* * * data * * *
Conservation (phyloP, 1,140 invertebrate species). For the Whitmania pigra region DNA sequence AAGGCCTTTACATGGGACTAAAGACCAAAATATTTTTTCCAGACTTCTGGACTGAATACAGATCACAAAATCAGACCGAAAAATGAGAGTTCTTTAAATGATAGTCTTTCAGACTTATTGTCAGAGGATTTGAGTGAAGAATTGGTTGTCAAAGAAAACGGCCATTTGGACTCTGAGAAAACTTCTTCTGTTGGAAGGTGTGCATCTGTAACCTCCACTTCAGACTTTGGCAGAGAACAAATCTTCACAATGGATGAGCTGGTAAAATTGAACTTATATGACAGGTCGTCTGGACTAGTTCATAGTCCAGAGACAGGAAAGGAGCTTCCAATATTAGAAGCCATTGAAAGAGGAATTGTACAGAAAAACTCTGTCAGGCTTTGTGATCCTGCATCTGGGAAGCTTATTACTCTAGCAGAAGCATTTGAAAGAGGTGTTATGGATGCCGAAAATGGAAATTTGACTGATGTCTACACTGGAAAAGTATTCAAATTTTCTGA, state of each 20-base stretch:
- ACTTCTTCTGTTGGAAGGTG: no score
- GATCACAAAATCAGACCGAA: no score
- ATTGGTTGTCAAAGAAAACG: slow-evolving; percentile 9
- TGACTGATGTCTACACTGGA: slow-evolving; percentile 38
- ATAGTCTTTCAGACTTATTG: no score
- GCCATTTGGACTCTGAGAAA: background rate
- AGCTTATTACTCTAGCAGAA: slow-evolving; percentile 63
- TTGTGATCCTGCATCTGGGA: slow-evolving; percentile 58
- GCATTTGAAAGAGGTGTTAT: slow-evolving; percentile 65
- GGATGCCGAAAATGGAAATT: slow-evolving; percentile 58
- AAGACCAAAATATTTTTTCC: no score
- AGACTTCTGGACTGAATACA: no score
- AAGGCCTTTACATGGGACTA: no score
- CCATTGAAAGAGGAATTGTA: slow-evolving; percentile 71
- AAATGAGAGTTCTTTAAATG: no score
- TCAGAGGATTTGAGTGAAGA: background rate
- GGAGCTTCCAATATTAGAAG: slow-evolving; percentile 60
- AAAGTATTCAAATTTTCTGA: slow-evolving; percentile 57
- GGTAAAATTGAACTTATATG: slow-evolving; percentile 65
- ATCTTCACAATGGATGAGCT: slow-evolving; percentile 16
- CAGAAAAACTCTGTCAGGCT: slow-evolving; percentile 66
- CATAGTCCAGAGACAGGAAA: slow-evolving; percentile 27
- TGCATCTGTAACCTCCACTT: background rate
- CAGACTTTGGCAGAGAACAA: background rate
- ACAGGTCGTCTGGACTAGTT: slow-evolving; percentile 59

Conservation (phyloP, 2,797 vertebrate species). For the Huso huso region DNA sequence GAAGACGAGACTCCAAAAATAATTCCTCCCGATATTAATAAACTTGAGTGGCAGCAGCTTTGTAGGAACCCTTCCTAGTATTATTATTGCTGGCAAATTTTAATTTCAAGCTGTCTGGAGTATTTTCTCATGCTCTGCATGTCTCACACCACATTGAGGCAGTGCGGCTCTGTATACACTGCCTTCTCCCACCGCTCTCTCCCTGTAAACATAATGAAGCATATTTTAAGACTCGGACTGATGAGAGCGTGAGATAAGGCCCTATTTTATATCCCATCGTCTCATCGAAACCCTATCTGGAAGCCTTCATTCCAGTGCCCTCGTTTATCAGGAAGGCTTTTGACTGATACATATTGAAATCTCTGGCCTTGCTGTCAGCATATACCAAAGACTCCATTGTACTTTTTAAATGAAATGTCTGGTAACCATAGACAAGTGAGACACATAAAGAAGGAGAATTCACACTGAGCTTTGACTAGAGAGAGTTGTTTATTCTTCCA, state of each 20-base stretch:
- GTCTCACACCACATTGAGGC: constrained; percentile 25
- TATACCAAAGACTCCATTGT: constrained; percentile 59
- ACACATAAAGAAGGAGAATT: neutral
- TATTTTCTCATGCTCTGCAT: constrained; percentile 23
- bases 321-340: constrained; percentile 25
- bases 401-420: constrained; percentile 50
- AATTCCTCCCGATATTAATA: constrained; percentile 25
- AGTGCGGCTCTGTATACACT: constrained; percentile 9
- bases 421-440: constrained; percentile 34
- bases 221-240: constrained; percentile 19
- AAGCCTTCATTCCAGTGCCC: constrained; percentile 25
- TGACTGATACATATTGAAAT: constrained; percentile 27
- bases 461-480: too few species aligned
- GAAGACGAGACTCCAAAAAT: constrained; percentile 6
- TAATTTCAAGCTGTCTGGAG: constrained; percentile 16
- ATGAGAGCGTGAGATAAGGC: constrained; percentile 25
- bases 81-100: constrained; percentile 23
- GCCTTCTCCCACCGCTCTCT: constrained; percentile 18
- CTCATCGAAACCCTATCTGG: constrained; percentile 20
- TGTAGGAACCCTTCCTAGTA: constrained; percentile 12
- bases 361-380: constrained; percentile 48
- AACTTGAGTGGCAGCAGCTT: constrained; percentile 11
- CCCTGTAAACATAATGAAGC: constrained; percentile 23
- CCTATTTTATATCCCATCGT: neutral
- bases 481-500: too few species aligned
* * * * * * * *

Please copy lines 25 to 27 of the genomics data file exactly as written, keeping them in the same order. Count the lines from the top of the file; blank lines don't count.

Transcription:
- CAGACTTTGGCAGAGAACAA: background rate
- ACAGGTCGTCTGGACTAGTT: slow-evolving; percentile 59

Conservation (phyloP, 2,797 vertebrate species). For the Huso huso region DNA sequence GAAGACGAGACTCCAAAAATAATTCCTCCCGATATTAATAAACTTGAGTGGCAGCAGCTTTGTAGGAACCCTTCCTAGTATTATTATTGCTGGCAAATTTTAATTTCAAGCTGTCTGGAGTATTTTCTCATGCTCTGCATGTCTCACACCACATTGAGGCAGTGCGGCTCTGTATACACTGCCTTCTCCCACCGCTCTCTCCCTGTAAACATAATGAAGCATATTTTAAGACTCGGACTGATGAGAGCGTGAGATAAGGCCCTATTTTATATCCCATCGTCTCATCGAAACCCTATCTGGAAGCCTTCATTCCAGTGCCCTCGTTTATCAGGAAGGCTTTTGACTGATACATATTGAAATCTCTGGCCTTGCTGTCAGCATATACCAAAGACTCCATTGTACTTTTTAAATGAAATGTCTGGTAACCATAGACAAGTGAGACACATAAAGAAGGAGAATTCACACTGAGCTTTGACTAGAGAGAGTTGTTTATTCTTCCA, state of each 20-base stretch: